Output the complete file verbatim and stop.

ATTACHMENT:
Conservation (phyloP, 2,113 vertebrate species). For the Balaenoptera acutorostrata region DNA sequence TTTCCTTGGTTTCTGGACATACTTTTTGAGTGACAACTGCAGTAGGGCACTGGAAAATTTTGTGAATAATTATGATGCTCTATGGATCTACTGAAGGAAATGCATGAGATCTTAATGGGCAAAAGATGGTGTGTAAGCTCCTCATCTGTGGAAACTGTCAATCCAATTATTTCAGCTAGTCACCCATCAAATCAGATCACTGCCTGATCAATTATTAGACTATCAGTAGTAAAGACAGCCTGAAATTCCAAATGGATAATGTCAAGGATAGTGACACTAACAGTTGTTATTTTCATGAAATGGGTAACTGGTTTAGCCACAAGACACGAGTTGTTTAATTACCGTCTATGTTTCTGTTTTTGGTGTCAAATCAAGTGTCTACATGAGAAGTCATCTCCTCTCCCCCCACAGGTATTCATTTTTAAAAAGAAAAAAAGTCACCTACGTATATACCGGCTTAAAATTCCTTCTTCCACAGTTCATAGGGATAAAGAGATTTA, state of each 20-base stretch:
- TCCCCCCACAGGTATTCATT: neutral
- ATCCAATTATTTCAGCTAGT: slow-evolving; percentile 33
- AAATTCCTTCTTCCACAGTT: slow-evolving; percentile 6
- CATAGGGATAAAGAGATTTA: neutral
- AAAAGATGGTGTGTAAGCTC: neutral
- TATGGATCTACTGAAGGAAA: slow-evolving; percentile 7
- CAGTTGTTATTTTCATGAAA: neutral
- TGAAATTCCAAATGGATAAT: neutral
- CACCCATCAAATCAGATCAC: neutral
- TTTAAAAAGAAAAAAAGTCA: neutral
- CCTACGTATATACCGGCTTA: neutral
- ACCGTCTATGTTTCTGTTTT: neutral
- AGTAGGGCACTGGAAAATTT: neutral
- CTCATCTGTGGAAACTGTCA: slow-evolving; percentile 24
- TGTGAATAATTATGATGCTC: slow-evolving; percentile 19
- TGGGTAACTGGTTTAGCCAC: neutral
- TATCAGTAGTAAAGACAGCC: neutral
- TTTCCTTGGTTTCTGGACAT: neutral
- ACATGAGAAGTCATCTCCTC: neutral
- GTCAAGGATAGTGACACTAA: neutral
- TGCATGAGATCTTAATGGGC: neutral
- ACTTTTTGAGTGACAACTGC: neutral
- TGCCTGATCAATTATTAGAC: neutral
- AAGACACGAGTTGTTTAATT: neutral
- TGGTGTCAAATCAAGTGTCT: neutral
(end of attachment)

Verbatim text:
Conservation (phyloP, 2,113 vertebrate species). For the Balaenoptera acutorostrata region DNA sequence TTTCCTTGGTTTCTGGACATACTTTTTGAGTGACAACTGCAGTAGGGCACTGGAAAATTTTGTGAATAATTATGATGCTCTATGGATCTACTGAAGGAAATGCATGAGATCTTAATGGGCAAAAGATGGTGTGTAAGCTCCTCATCTGTGGAAACTGTCAATCCAATTATTTCAGCTAGTCACCCATCAAATCAGATCACTGCCTGATCAATTATTAGACTATCAGTAGTAAAGACAGCCTGAAATTCCAAATGGATAATGTCAAGGATAGTGACACTAACAGTTGTTATTTTCATGAAATGGGTAACTGGTTTAGCCACAAGACACGAGTTGTTTAATTACCGTCTATGTTTCTGTTTTTGGTGTCAAATCAAGTGTCTACATGAGAAGTCATCTCCTCTCCCCCCACAGGTATTCATTTTTAAAAAGAAAAAAAGTCACCTACGTATATACCGGCTTAAAATTCCTTCTTCCACAGTTCATAGGGATAAAGAGATTTA, state of each 20-base stretch:
- TCCCCCCACAGGTATTCATT: neutral
- ATCCAATTATTTCAGCTAGT: slow-evolving; percentile 33
- AAATTCCTTCTTCCACAGTT: slow-evolving; percentile 6
- CATAGGGATAAAGAGATTTA: neutral
- AAAAGATGGTGTGTAAGCTC: neutral
- TATGGATCTACTGAAGGAAA: slow-evolving; percentile 7
- CAGTTGTTATTTTCATGAAA: neutral
- TGAAATTCCAAATGGATAAT: neutral
- CACCCATCAAATCAGATCAC: neutral
- TTTAAAAAGAAAAAAAGTCA: neutral
- CCTACGTATATACCGGCTTA: neutral
- ACCGTCTATGTTTCTGTTTT: neutral
- AGTAGGGCACTGGAAAATTT: neutral
- CTCATCTGTGGAAACTGTCA: slow-evolving; percentile 24
- TGTGAATAATTATGATGCTC: slow-evolving; percentile 19
- TGGGTAACTGGTTTAGCCAC: neutral
- TATCAGTAGTAAAGACAGCC: neutral
- TTTCCTTGGTTTCTGGACAT: neutral
- ACATGAGAAGTCATCTCCTC: neutral
- GTCAAGGATAGTGACACTAA: neutral
- TGCATGAGATCTTAATGGGC: neutral
- ACTTTTTGAGTGACAACTGC: neutral
- TGCCTGATCAATTATTAGAC: neutral
- AAGACACGAGTTGTTTAATT: neutral
- TGGTGTCAAATCAAGTGTCT: neutral